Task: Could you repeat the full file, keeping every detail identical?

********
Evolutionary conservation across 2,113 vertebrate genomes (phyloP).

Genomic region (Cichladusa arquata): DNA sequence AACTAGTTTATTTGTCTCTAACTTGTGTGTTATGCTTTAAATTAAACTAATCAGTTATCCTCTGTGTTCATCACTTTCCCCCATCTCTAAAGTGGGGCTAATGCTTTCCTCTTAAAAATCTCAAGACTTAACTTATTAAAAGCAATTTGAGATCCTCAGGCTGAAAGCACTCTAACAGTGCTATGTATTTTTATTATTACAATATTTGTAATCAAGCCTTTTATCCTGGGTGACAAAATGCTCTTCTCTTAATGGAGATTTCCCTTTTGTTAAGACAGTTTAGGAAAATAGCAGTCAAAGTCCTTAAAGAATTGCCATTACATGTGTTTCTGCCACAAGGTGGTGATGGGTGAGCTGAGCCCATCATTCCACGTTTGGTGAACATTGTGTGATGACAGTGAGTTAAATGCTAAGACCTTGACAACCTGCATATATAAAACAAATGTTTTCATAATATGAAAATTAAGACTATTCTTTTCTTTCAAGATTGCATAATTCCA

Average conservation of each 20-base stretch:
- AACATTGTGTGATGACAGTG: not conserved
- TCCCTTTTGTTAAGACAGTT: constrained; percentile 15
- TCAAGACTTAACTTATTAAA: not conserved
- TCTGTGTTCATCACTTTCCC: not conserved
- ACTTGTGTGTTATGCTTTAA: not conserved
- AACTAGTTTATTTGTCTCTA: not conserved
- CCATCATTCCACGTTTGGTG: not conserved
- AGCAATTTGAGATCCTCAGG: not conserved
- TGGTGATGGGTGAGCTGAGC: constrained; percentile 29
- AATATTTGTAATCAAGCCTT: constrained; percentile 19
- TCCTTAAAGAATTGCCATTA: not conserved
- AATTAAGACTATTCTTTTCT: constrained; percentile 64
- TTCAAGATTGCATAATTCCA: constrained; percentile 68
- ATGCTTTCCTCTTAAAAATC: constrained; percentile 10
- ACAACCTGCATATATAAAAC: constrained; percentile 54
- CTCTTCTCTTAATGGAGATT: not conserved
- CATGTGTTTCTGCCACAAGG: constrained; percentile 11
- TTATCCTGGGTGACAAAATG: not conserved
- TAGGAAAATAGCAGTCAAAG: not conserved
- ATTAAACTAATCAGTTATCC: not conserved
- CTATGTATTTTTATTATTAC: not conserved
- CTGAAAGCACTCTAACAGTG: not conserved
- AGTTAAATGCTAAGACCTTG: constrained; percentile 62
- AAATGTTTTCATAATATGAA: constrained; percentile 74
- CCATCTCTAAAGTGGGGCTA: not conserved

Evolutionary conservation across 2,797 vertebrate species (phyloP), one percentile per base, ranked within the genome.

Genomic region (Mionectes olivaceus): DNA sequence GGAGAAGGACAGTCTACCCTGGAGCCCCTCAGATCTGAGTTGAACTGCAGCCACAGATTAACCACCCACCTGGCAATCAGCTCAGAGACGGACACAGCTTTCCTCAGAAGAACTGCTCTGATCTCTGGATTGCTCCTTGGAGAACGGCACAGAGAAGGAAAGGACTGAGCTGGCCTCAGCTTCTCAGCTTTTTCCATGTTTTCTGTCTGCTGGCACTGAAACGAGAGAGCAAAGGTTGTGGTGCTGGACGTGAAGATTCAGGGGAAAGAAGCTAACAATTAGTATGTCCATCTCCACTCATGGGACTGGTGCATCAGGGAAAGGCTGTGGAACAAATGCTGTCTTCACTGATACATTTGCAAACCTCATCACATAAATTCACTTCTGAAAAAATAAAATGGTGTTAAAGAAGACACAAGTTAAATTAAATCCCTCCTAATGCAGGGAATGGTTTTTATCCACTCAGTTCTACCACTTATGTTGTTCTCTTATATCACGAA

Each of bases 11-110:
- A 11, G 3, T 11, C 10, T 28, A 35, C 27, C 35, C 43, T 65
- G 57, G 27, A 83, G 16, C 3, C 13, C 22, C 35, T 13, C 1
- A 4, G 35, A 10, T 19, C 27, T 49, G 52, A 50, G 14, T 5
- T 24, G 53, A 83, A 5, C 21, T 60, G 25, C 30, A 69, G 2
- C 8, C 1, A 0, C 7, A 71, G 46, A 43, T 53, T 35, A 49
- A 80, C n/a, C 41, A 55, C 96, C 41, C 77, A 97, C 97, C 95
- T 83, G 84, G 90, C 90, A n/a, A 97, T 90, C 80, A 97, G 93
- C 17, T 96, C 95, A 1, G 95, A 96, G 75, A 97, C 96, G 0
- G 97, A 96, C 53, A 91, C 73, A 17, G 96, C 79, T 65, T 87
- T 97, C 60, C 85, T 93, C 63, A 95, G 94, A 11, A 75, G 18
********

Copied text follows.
Evolutionary conservation across 2,113 vertebrate genomes (phyloP).

Genomic region (Cichladusa arquata): DNA sequence AACTAGTTTATTTGTCTCTAACTTGTGTGTTATGCTTTAAATTAAACTAATCAGTTATCCTCTGTGTTCATCACTTTCCCCCATCTCTAAAGTGGGGCTAATGCTTTCCTCTTAAAAATCTCAAGACTTAACTTATTAAAAGCAATTTGAGATCCTCAGGCTGAAAGCACTCTAACAGTGCTATGTATTTTTATTATTACAATATTTGTAATCAAGCCTTTTATCCTGGGTGACAAAATGCTCTTCTCTTAATGGAGATTTCCCTTTTGTTAAGACAGTTTAGGAAAATAGCAGTCAAAGTCCTTAAAGAATTGCCATTACATGTGTTTCTGCCACAAGGTGGTGATGGGTGAGCTGAGCCCATCATTCCACGTTTGGTGAACATTGTGTGATGACAGTGAGTTAAATGCTAAGACCTTGACAACCTGCATATATAAAACAAATGTTTTCATAATATGAAAATTAAGACTATTCTTTTCTTTCAAGATTGCATAATTCCA

Average conservation of each 20-base stretch:
- AACATTGTGTGATGACAGTG: not conserved
- TCCCTTTTGTTAAGACAGTT: constrained; percentile 15
- TCAAGACTTAACTTATTAAA: not conserved
- TCTGTGTTCATCACTTTCCC: not conserved
- ACTTGTGTGTTATGCTTTAA: not conserved
- AACTAGTTTATTTGTCTCTA: not conserved
- CCATCATTCCACGTTTGGTG: not conserved
- AGCAATTTGAGATCCTCAGG: not conserved
- TGGTGATGGGTGAGCTGAGC: constrained; percentile 29
- AATATTTGTAATCAAGCCTT: constrained; percentile 19
- TCCTTAAAGAATTGCCATTA: not conserved
- AATTAAGACTATTCTTTTCT: constrained; percentile 64
- TTCAAGATTGCATAATTCCA: constrained; percentile 68
- ATGCTTTCCTCTTAAAAATC: constrained; percentile 10
- ACAACCTGCATATATAAAAC: constrained; percentile 54
- CTCTTCTCTTAATGGAGATT: not conserved
- CATGTGTTTCTGCCACAAGG: constrained; percentile 11
- TTATCCTGGGTGACAAAATG: not conserved
- TAGGAAAATAGCAGTCAAAG: not conserved
- ATTAAACTAATCAGTTATCC: not conserved
- CTATGTATTTTTATTATTAC: not conserved
- CTGAAAGCACTCTAACAGTG: not conserved
- AGTTAAATGCTAAGACCTTG: constrained; percentile 62
- AAATGTTTTCATAATATGAA: constrained; percentile 74
- CCATCTCTAAAGTGGGGCTA: not conserved

Evolutionary conservation across 2,797 vertebrate species (phyloP), one percentile per base, ranked within the genome.

Genomic region (Mionectes olivaceus): DNA sequence GGAGAAGGACAGTCTACCCTGGAGCCCCTCAGATCTGAGTTGAACTGCAGCCACAGATTAACCACCCACCTGGCAATCAGCTCAGAGACGGACACAGCTTTCCTCAGAAGAACTGCTCTGATCTCTGGATTGCTCCTTGGAGAACGGCACAGAGAAGGAAAGGACTGAGCTGGCCTCAGCTTCTCAGCTTTTTCCATGTTTTCTGTCTGCTGGCACTGAAACGAGAGAGCAAAGGTTGTGGTGCTGGACGTGAAGATTCAGGGGAAAGAAGCTAACAATTAGTATGTCCATCTCCACTCATGGGACTGGTGCATCAGGGAAAGGCTGTGGAACAAATGCTGTCTTCACTGATACATTTGCAAACCTCATCACATAAATTCACTTCTGAAAAAATAAAATGGTGTTAAAGAAGACACAAGTTAAATTAAATCCCTCCTAATGCAGGGAATGGTTTTTATCCACTCAGTTCTACCACTTATGTTGTTCTCTTATATCACGAA

Each of bases 11-110:
- A 11, G 3, T 11, C 10, T 28, A 35, C 27, C 35, C 43, T 65
- G 57, G 27, A 83, G 16, C 3, C 13, C 22, C 35, T 13, C 1
- A 4, G 35, A 10, T 19, C 27, T 49, G 52, A 50, G 14, T 5
- T 24, G 53, A 83, A 5, C 21, T 60, G 25, C 30, A 69, G 2
- C 8, C 1, A 0, C 7, A 71, G 46, A 43, T 53, T 35, A 49
- A 80, C n/a, C 41, A 55, C 96, C 41, C 77, A 97, C 97, C 95
- T 83, G 84, G 90, C 90, A n/a, A 97, T 90, C 80, A 97, G 93
- C 17, T 96, C 95, A 1, G 95, A 96, G 75, A 97, C 96, G 0
- G 97, A 96, C 53, A 91, C 73, A 17, G 96, C 79, T 65, T 87
- T 97, C 60, C 85, T 93, C 63, A 95, G 94, A 11, A 75, G 18